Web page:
Boy on Ice: The Life and Death of Derek Boogaard


A 2014 Publishers Weekly Best Book of the Year
The much-anticipated debut from the Pulitzer Prize–winning New York Times reporter, Boy on Ice is a moving human story and behind-the-scenes account of a life lived in the glare of sporting fame.
The tragic death of hockey star Derek Boogaard at twenty-eight was front-page news across the country in 2011 and helped shatter the silence about violence and concussions in professional sports. Now, in a...

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Boy on Ice: The Life and Death of Derek Boogaard

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A 2014 Publishers Weekly Best Book of the Year
The much-anticipated debut from the Pulitzer Prize–winning New York Times reporter, Boy on Ice is a moving human story and behind-the-scenes account of a life lived in the glare of sporting fame.
The tragic death of hockey star Derek Boogaard at twenty-eight was front-page news across the country in 2011 and helped shatter the silence about violence and concussions in professional sports. Now, in a gripping work of narrative nonfiction, acclaimed reporter John Branch tells the shocking story of Boogaard's life and heartbreaking death.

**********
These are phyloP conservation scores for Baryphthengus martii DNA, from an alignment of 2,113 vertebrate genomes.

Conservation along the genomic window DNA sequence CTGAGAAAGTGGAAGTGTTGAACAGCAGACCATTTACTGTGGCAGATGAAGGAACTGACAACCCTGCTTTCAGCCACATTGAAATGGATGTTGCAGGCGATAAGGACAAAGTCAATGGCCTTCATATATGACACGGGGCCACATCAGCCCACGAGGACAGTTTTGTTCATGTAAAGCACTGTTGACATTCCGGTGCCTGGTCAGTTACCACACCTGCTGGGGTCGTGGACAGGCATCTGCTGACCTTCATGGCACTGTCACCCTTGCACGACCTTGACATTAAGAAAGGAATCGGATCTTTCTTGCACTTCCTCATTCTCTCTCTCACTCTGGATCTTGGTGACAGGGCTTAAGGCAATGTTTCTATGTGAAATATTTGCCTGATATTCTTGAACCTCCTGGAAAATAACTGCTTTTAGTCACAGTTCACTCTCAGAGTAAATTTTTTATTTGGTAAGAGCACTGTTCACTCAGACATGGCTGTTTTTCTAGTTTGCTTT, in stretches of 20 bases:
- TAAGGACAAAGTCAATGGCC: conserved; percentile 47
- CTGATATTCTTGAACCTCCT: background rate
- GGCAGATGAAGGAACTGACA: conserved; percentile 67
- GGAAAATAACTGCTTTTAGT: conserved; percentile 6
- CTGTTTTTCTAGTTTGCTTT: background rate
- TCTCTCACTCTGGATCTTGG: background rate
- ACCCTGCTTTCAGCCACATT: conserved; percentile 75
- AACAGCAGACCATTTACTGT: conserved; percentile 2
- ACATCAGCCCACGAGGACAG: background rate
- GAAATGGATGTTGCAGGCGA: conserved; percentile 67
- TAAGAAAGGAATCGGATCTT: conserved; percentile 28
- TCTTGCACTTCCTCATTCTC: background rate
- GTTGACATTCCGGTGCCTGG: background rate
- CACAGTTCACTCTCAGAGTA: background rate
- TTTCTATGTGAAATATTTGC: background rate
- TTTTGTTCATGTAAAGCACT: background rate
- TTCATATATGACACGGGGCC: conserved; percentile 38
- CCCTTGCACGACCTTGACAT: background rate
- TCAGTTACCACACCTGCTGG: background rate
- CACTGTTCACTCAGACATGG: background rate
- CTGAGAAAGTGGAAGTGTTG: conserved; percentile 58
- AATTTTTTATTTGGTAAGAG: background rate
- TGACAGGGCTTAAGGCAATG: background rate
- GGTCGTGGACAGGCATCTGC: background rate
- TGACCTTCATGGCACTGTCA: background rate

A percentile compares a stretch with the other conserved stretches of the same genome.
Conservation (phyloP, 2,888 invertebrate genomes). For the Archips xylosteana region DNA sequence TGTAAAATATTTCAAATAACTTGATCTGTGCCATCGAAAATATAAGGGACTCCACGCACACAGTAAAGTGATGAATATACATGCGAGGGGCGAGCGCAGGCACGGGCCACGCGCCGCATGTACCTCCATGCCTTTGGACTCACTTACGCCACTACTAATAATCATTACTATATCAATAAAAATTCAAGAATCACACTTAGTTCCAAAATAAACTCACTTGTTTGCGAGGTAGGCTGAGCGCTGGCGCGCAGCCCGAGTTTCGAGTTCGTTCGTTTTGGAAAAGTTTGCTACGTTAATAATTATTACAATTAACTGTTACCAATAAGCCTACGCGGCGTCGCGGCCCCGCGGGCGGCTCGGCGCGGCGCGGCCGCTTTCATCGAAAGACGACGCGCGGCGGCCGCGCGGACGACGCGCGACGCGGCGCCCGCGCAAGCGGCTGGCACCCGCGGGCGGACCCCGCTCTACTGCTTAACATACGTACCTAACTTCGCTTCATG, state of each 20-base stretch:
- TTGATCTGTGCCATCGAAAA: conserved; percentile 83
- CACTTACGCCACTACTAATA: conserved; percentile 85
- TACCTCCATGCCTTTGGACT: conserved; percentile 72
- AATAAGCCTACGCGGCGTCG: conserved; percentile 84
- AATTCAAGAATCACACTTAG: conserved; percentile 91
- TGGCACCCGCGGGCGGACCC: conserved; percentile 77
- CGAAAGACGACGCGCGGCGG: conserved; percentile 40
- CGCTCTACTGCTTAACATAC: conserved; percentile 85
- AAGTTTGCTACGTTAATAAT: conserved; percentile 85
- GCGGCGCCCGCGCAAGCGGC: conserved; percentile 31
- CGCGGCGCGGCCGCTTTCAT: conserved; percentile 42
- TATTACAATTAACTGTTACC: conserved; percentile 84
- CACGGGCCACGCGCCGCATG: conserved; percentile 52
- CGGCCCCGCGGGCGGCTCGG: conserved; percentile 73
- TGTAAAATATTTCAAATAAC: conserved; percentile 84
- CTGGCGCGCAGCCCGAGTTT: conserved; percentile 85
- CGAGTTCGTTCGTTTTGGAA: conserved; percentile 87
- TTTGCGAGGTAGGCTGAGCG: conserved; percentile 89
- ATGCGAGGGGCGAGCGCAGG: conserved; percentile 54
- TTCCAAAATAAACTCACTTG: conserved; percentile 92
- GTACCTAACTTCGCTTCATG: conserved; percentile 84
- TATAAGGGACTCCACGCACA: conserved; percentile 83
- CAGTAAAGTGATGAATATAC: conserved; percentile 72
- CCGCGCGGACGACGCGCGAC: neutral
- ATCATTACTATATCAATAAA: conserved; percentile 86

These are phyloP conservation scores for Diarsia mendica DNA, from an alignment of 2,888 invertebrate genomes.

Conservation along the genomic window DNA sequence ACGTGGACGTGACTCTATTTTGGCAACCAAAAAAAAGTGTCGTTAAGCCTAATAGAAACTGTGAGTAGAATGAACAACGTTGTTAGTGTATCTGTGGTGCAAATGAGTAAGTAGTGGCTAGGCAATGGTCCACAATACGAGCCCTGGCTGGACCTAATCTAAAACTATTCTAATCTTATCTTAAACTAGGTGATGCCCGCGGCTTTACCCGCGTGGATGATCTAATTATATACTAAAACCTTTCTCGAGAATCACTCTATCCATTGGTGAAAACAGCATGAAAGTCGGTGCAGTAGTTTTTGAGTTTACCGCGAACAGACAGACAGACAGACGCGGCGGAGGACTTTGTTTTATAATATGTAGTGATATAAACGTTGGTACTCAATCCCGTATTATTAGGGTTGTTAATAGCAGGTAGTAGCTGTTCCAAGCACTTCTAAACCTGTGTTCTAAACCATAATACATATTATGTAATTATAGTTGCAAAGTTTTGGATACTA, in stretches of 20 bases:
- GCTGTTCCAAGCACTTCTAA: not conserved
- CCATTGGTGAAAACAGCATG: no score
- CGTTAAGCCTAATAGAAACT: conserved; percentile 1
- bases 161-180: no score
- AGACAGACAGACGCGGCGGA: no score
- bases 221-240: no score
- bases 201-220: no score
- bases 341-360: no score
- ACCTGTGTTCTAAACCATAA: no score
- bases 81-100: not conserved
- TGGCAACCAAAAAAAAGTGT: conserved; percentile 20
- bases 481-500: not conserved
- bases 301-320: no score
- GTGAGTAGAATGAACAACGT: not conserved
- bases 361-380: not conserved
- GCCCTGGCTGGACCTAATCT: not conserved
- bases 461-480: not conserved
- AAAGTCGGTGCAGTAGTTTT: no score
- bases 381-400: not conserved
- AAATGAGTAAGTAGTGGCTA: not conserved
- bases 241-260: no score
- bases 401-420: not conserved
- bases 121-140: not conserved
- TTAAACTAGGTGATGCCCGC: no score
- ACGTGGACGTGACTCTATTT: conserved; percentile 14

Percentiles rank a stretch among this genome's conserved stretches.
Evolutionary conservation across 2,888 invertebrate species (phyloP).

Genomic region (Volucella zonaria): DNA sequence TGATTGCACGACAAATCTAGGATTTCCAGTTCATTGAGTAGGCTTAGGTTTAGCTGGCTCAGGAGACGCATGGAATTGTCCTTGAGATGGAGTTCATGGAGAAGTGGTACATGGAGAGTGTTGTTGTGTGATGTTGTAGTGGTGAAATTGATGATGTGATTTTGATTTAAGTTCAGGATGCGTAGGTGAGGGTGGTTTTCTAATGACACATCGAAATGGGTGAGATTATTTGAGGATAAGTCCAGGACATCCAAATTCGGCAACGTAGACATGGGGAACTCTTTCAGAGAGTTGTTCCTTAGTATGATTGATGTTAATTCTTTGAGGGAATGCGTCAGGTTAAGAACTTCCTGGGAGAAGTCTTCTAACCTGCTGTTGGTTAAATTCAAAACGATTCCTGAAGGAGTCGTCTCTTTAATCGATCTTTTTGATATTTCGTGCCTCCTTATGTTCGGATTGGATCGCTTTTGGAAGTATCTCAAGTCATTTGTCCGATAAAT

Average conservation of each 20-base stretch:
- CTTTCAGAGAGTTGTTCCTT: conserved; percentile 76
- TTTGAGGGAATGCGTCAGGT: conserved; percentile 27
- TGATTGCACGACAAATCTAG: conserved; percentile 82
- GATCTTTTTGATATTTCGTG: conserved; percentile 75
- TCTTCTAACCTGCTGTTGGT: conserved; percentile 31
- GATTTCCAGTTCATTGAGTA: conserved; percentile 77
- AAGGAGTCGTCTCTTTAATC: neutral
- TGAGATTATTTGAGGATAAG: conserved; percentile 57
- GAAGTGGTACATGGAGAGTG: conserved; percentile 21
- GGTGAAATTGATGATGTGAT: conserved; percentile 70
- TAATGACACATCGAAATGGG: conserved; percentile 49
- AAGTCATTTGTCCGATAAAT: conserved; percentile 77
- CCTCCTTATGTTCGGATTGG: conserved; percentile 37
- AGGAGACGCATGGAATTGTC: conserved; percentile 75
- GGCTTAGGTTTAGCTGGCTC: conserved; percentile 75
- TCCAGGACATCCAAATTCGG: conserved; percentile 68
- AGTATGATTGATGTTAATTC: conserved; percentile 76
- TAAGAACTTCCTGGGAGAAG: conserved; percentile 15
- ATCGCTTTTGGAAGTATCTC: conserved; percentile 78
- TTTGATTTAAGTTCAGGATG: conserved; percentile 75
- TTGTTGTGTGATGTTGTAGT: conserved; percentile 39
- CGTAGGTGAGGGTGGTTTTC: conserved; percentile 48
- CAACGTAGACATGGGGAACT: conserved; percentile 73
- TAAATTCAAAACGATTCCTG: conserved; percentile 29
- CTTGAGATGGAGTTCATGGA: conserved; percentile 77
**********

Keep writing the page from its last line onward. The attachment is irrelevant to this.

Boy on Ice is the richly told story of a mountain of a man who made it to the absolute pinnacle of his sport. Widely regarded as the toughest man in the NHL, Boogaard was a gentle man off the ice but a merciless fighter on it. With great narrative drive, Branch recounts Boogaard's unlikely journey from lumbering kid playing pond-hockey on the prairies of Saskatchewan, so big his skates would routinely break beneath his feet; to his teenaged junior hockey days, when one brutal outburst of violence brought Boogaard to the attention of professional scouts; to his days and nights as a star enforcer with the Minnesota Wild and the storied New York Rangers, capable of delivering career-ending punches and intimidating entire teams. But, as Branch reveals, behind the scenes Boogaard's injuries and concussions were mounting and his mental state was deteriorating, culminating in his early death from an overdose of alcohol and painkillers.Based on months of investigation and hundreds of interviews with Boogaard's family, friends, teammates, and coaches, Boy on Ice is a brilliant work for fans of Michael Lewis's The Blind Side or Buzz Bissinger's Friday Night Lights. This is a book that raises deep and disturbing questions about the systemic brutality of contact sports—from peewees to professionals—and the damage that reaches far beyond the game.